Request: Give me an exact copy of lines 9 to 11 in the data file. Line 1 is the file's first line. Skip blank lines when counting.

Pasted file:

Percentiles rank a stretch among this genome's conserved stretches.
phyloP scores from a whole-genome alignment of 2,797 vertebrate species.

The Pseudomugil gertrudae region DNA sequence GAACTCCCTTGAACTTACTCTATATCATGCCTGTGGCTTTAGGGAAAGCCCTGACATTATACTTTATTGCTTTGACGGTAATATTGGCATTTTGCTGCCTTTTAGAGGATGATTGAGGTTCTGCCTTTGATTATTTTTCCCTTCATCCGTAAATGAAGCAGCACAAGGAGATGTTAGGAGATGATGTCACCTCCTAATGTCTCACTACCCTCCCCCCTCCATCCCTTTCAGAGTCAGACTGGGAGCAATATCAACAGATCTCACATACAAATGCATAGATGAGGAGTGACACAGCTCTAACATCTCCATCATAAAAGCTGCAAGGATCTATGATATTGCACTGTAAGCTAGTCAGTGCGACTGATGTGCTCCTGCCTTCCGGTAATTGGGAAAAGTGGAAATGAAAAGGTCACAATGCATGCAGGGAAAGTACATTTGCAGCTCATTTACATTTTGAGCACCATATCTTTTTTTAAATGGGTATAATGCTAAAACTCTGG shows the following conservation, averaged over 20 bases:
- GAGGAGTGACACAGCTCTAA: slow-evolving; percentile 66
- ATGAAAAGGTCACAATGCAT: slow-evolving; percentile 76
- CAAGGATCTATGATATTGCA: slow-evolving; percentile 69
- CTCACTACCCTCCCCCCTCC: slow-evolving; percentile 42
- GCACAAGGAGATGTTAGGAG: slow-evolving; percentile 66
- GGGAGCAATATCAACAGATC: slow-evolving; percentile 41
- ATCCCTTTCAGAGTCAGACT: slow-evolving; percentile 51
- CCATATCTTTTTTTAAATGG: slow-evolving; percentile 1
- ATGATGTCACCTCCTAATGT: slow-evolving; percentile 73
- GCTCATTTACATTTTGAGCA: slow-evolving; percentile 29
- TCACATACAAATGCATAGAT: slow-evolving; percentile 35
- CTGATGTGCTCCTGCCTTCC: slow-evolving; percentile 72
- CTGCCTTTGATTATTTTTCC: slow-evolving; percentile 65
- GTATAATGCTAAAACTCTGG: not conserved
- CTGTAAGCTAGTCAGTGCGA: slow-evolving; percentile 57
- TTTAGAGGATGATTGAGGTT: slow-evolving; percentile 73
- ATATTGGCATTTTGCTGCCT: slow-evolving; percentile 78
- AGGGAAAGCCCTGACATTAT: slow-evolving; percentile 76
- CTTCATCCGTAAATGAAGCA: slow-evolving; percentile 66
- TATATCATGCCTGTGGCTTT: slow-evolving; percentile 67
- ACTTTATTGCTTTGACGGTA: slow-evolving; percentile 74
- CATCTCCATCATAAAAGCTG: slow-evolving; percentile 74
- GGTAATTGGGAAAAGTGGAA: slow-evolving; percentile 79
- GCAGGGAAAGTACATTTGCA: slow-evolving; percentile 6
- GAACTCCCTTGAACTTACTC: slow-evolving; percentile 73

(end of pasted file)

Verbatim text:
- GGGAGCAATATCAACAGATC: slow-evolving; percentile 41
- ATCCCTTTCAGAGTCAGACT: slow-evolving; percentile 51
- CCATATCTTTTTTTAAATGG: slow-evolving; percentile 1